the idea’s not your imagination, there is actually more bacon on fast-food menus

the idea’s not just your imagination. Just about every fast-food chain, coming from McDonald’s to Carl’s Jr. to Burger King, is actually introducing more bacon items to their menus.

The number of restaurant menus across the U.S. in which feature bacon has grown by 5% inside last 10 years. Bacon was found on 68.1% of fast-food menus in 2018, according to Datassential. By 2022, the number is actually supposed to jump to 69.8% of menus.

The fatty meat has always been well-liked with consumers. A&W Restaurants, one of the oldest fast-food restaurants, claims to have invented the bacon cheeseburger all the way back in 1963. Dale Mulder, the restaurant’s chairman, put the item on the menu after customers kept asking for bacon on top of their burger patties.

Over the last 15 years or so, the ingredient has fully made the switch coming from a breakfast staple to a food in which U.S. consumers will eat at any time of day. Since then, the idea has become a go-to for restaurants to jazz up their dishes. Bacon bits can be found at supermarkets as well as on top of salads, while restaurants use whole slices of the fatty meat to wrap asparagus, pizza as well as every food in between.

today fast-food chains are using bacon to lure customers through their doors without the hassle of real menu innovation. For example, Burger King added bacon to its cheesy tater tots as a way to add something completely new to the limited-time offer.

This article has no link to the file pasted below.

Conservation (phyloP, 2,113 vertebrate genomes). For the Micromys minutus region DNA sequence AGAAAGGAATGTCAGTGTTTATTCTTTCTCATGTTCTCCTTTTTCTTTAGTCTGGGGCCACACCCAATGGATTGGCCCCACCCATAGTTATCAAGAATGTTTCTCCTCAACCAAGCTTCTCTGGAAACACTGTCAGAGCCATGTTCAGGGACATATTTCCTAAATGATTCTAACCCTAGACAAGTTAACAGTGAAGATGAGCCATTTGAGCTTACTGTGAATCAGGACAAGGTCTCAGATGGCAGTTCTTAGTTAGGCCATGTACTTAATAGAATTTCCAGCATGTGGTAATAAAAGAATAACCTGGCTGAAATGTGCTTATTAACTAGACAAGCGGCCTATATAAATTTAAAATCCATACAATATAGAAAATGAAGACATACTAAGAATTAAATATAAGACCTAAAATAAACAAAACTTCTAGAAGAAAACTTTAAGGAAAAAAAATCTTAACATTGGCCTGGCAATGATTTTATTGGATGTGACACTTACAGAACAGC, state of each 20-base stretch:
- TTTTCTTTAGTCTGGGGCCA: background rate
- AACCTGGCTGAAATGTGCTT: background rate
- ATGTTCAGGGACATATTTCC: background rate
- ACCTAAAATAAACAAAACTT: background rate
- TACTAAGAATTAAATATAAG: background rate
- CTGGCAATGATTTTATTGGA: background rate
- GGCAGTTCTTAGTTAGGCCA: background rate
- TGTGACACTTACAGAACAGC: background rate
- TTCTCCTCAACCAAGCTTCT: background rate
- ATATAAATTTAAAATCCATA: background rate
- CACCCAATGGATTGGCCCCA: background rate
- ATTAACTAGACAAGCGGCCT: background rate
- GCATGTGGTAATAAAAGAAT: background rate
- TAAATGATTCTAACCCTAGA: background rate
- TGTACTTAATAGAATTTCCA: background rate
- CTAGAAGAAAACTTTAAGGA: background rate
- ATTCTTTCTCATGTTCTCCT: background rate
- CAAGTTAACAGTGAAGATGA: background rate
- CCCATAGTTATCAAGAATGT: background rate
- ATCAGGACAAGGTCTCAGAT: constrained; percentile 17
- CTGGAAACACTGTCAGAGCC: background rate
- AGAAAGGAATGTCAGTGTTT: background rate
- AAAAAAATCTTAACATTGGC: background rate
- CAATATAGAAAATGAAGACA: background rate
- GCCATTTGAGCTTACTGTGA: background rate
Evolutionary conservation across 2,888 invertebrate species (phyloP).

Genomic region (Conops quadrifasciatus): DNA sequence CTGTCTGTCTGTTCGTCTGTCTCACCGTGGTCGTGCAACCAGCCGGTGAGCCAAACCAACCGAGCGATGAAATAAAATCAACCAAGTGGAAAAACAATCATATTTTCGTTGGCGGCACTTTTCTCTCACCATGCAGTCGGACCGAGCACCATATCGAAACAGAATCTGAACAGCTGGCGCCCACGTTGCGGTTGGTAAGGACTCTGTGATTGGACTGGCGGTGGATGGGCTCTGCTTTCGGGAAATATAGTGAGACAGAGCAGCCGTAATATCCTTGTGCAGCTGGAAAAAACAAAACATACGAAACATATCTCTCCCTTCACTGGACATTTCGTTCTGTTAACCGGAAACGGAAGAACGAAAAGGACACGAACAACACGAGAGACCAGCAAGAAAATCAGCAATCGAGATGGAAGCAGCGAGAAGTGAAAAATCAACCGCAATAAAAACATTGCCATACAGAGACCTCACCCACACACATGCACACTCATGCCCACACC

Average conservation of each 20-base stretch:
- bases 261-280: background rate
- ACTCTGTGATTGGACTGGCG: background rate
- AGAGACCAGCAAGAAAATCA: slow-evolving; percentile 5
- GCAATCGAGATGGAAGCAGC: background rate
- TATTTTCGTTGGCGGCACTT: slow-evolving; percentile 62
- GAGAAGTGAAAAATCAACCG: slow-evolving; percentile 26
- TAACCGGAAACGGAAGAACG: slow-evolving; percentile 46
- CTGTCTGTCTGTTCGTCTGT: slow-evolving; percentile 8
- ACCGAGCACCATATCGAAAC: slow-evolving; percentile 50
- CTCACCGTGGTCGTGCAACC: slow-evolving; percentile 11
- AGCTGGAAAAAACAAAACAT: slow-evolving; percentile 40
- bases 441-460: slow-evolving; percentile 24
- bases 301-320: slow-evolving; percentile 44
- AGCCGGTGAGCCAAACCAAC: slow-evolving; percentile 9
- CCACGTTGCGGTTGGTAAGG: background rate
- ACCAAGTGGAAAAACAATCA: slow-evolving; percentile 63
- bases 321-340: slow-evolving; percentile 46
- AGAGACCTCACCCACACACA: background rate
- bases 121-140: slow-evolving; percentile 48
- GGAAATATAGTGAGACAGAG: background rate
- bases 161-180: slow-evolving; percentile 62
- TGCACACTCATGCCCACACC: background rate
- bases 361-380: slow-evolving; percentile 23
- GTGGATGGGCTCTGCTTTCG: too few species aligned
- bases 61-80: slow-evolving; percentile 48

“the idea does seem like bacon is actually a way to change up the flavors,” said Darren Seifer, a food as well as beverage analyst for The NPD Group.

In some cases, like Carl’s Jr.’s bacon truffle-flavored burger as well as fries, bacon just works as a complement to various other completely new flavors.

Fast-food favorites like McDonald’s, Yum Brands’ Taco Bell as well as Wendy’s have had to raise prices to keep sales coming from declining as foot traffic across the industry falls. Bacon not only offers a way to lure customers back, the idea can also be used to justify higher prices for the value-focused consumer by emphasizing the amount of bacon — double or triple the usual serving.

“McDonald’s is actually currently driving a great deal of excitement (as well as volume) around in which well-liked ingredient,” Charley Orwig, marketing director at Datassential, said in an email.

At the beginning of in which year, McDonald’s added bacon to its Big Mac as well as Quarter Pounder burgers as well as introduced cheesy bacon fries. Like many various other fast-food chains adding more bacon to their lineup, McDonald’s chose to offer the bacon-centric menu items for a limited time only.

Limited-time offerings can drive foot traffic as well as encourage customers to buy more than just the promoted item, so fast-food restaurants likely also see similar benefits, according to Seifer.

To get customers excited for its bacon additions, McDonald’s held a “Bacon Hour” in which gave away free bacon to customers with any order. Wendy’s used the lure of a free Baconator cheeseburger to get customers to order their food through third-party delivery service DoorDash. All they had to do was spend $10 as well as they would certainly score a free burger without a delivery fee.

The ironic part of bacon’s popularity is actually in which the idea comes as consumers are increasingly focused on health as well as wellness as well as are opting for low-calorie options or fewer processed foods. While packaged-food companies have tried to adapt by buying smaller, health-focused brands, changing consumer tastes has not stopped the fast-food industry coming from adding bacon, which contains high levels of saturated fat as well as has been linked to heart disease.

“Health at restaurants features a different meaning than what we think about when we think about health at home,” Seifer said. “We’re not looking for pure health when we go to quick-service restaurants.”